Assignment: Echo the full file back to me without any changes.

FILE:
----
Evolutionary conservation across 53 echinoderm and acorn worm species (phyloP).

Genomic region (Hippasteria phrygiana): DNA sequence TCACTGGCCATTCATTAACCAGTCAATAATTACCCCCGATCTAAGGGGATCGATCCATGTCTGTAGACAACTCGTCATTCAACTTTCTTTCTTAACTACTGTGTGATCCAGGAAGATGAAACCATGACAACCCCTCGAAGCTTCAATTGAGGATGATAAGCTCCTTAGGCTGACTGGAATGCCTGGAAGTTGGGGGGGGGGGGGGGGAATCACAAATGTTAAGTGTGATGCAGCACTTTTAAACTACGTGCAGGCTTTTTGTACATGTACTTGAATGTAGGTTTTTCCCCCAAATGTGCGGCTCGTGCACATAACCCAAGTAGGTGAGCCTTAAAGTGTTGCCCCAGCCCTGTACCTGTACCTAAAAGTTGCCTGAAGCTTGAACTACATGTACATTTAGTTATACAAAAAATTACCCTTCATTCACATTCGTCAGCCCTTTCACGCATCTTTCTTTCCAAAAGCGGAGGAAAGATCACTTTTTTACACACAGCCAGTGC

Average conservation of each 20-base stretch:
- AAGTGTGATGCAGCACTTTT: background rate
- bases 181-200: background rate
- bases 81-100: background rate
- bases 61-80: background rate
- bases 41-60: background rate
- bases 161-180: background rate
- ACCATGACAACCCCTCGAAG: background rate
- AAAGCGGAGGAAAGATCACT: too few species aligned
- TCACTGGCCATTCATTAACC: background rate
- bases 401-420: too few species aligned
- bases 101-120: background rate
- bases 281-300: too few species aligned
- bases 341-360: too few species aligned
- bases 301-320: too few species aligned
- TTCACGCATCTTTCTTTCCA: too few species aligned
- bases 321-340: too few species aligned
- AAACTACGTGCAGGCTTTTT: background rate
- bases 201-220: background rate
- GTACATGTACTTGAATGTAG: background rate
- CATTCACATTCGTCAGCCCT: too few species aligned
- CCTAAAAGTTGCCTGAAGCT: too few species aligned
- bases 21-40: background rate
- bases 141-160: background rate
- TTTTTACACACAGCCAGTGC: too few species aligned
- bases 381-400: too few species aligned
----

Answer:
Evolutionary conservation across 53 echinoderm and acorn worm species (phyloP).

Genomic region (Hippasteria phrygiana): DNA sequence TCACTGGCCATTCATTAACCAGTCAATAATTACCCCCGATCTAAGGGGATCGATCCATGTCTGTAGACAACTCGTCATTCAACTTTCTTTCTTAACTACTGTGTGATCCAGGAAGATGAAACCATGACAACCCCTCGAAGCTTCAATTGAGGATGATAAGCTCCTTAGGCTGACTGGAATGCCTGGAAGTTGGGGGGGGGGGGGGGGAATCACAAATGTTAAGTGTGATGCAGCACTTTTAAACTACGTGCAGGCTTTTTGTACATGTACTTGAATGTAGGTTTTTCCCCCAAATGTGCGGCTCGTGCACATAACCCAAGTAGGTGAGCCTTAAAGTGTTGCCCCAGCCCTGTACCTGTACCTAAAAGTTGCCTGAAGCTTGAACTACATGTACATTTAGTTATACAAAAAATTACCCTTCATTCACATTCGTCAGCCCTTTCACGCATCTTTCTTTCCAAAAGCGGAGGAAAGATCACTTTTTTACACACAGCCAGTGC

Average conservation of each 20-base stretch:
- AAGTGTGATGCAGCACTTTT: background rate
- bases 181-200: background rate
- bases 81-100: background rate
- bases 61-80: background rate
- bases 41-60: background rate
- bases 161-180: background rate
- ACCATGACAACCCCTCGAAG: background rate
- AAAGCGGAGGAAAGATCACT: too few species aligned
- TCACTGGCCATTCATTAACC: background rate
- bases 401-420: too few species aligned
- bases 101-120: background rate
- bases 281-300: too few species aligned
- bases 341-360: too few species aligned
- bases 301-320: too few species aligned
- TTCACGCATCTTTCTTTCCA: too few species aligned
- bases 321-340: too few species aligned
- AAACTACGTGCAGGCTTTTT: background rate
- bases 201-220: background rate
- GTACATGTACTTGAATGTAG: background rate
- CATTCACATTCGTCAGCCCT: too few species aligned
- CCTAAAAGTTGCCTGAAGCT: too few species aligned
- bases 21-40: background rate
- bases 141-160: background rate
- TTTTTACACACAGCCAGTGC: too few species aligned
- bases 381-400: too few species aligned